It explains Scofflaw’s hop-heavy lineup: Basement IPA, Double Jeopardy double IPA, Westside IPA, Hooligan IPA, POG Basement tropical fruit IPA … and Sneaky Wheat imperial wheat. Sure, the IPAs sell well, but that wasn’t originally the reason Herman brewed them.
“Basically it came from selfishness. I never wanted to go to a place and see my beer on tap and not want to drink it,” he says.
Put another way: “Everything we wanted to drink, we assumed was what other people liked, and luckily it has been,” Shirah says.
While the popularity of Scofflaw beer has grown rapidly, there was an initial phase during which, as with any new venture, it was the new kid on the block. Shirah and Herman sent reps from bar to bar in Atlanta with hand-bottled, labeled samples, “begging” for a draft line. Now that demand has increased, Scofflaw’s decided to forgo packaging its beer in favor of staying loyal to those initial believers who gave their beer a shot. Accounts that first took a chance on a single sixtel of Scofflaw beer are now asking for three half-barrels per week.
“So we started out with equipment to do about 6,500 to 7,500 barrels annually and I thought, ‘We’ll grow into this.’ We were running at 75 percent capacity or so, and then we turned the canning line on. That lasted a few months until the draft consumption was growing so rapidly, we had to stop with packaging and haven’t been able to pick it up since then,” Shirah says. “I don’t know that we’d be able to can even if we expand to 15,000 barrels. So I’ve got a truckload and a half of cans that I’m not using right now.”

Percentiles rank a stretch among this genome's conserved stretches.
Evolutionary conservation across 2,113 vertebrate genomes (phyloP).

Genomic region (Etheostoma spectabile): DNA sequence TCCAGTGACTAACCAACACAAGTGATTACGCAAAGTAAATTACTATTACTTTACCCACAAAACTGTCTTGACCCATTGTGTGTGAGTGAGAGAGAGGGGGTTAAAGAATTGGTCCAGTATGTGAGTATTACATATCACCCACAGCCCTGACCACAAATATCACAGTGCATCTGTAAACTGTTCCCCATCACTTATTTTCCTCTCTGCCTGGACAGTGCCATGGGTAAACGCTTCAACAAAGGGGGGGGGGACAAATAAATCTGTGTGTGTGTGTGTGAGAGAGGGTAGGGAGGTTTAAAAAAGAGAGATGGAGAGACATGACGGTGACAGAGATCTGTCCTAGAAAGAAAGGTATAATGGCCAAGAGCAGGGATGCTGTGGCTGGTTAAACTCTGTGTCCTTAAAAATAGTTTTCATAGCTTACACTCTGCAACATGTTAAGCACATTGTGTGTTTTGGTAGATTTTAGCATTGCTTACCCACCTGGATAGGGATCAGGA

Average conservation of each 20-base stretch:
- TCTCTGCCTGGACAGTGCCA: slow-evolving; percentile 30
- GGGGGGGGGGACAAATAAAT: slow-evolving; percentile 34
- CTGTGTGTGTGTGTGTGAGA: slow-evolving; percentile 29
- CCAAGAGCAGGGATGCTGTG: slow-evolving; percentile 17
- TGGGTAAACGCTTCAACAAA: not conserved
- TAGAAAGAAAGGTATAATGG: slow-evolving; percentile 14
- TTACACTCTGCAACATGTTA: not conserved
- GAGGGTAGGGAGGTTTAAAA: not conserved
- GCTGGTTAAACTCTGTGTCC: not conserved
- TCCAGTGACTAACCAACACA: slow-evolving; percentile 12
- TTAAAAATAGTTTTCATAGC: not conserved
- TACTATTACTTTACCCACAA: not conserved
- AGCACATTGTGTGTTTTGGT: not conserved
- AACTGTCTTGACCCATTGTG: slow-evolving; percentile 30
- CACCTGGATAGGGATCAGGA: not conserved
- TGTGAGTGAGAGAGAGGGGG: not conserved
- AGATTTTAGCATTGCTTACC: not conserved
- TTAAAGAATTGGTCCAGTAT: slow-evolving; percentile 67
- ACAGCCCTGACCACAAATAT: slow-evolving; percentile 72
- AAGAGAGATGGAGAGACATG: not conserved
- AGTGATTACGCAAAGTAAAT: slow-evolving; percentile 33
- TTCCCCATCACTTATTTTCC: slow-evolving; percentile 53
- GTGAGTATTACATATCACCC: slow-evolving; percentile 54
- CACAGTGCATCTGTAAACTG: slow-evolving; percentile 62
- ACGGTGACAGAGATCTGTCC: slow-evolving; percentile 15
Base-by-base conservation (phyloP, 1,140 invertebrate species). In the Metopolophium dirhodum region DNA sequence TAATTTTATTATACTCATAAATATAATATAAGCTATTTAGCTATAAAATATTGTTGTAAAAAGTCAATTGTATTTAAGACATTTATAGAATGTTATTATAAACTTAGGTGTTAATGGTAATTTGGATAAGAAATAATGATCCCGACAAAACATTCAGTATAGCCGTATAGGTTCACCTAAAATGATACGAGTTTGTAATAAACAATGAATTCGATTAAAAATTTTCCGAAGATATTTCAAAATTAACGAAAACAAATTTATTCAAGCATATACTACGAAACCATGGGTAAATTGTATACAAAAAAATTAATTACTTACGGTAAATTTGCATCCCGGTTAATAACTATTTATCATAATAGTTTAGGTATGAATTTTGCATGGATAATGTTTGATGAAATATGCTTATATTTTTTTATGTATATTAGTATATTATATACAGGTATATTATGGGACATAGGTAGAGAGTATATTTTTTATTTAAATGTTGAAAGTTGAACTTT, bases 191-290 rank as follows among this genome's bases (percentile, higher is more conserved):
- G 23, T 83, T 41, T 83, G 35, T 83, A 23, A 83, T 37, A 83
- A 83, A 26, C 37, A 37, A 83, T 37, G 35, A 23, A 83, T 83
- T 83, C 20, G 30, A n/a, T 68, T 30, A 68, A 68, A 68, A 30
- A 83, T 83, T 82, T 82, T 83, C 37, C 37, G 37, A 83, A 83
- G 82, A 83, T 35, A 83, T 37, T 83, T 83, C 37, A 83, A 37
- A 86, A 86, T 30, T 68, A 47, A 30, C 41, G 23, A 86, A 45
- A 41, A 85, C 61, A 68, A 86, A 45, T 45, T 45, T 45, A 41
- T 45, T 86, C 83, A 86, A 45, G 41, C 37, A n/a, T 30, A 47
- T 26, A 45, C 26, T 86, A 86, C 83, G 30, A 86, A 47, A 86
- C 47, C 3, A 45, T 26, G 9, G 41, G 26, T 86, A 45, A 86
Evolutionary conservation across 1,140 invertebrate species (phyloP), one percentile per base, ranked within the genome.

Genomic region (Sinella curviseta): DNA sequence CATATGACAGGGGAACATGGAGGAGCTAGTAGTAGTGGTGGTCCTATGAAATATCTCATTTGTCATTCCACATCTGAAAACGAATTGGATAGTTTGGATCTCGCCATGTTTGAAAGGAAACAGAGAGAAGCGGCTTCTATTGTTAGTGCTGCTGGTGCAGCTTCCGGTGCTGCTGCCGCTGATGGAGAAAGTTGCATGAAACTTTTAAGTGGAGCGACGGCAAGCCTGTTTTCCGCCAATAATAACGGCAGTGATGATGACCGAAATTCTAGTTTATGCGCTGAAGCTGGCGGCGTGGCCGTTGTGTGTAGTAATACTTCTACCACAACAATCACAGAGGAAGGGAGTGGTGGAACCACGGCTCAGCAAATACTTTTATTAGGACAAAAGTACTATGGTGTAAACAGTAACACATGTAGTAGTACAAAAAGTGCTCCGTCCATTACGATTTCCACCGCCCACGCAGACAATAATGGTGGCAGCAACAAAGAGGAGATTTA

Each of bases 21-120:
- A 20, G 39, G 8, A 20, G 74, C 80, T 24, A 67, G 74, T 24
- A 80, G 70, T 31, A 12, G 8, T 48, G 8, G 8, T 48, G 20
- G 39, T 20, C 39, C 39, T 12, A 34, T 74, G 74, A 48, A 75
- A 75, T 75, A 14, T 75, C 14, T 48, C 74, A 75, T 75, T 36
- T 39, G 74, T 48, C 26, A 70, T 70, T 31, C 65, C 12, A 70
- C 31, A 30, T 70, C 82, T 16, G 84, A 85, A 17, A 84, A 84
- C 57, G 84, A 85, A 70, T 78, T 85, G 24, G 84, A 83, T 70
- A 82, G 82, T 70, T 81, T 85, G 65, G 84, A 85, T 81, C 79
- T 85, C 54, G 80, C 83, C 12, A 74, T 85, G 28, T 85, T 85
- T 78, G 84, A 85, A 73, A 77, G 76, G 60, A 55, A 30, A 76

That draft demand is a boon for drinkers, keeping the beer supply ultrafresh; in many cases, a keg will be just a few days out of the brite tank when it’s tapped (important for the fragile hops like Galaxy, Ekuanot and Citra that Scofflaw favors).
It also makes the brewery’s production push feel like “hell on wheels,” according to Shirah, who casually mentions 70-90 hour work weeks like he’s never known anything else. They have more in their sights: a sour beer program for which cabernet barrels have already been purchased; more barrel-aged stouts; a small R&D pilot system. Eventually, Shirah and Herman hope to be able to spend a bit more time with their young children outside of the brewery. Until then, they’ve made the taproom a family-friendly affair with stroller parking, bubbles, chalk and scooters for their kids and others’.
It’s part of their belief that world-class IPAs and strollers don’t have to be mutually exclusive. The pair stresses their community ties, the fact that they love being a neighborhood establishment and have no desire to expand their beers beyond Georgia’s borders. Years ago, Babybjörn-clad parents might not have been the target market for Citra-hopped IPAs, but as the Scofflaw team is fond of saying: Right place, right time.
“We try to stay on the edge all the time,” Shirah says. “That may not be everybody’s edge, but it’s our edge here. We want to be on the cutting edge at home.”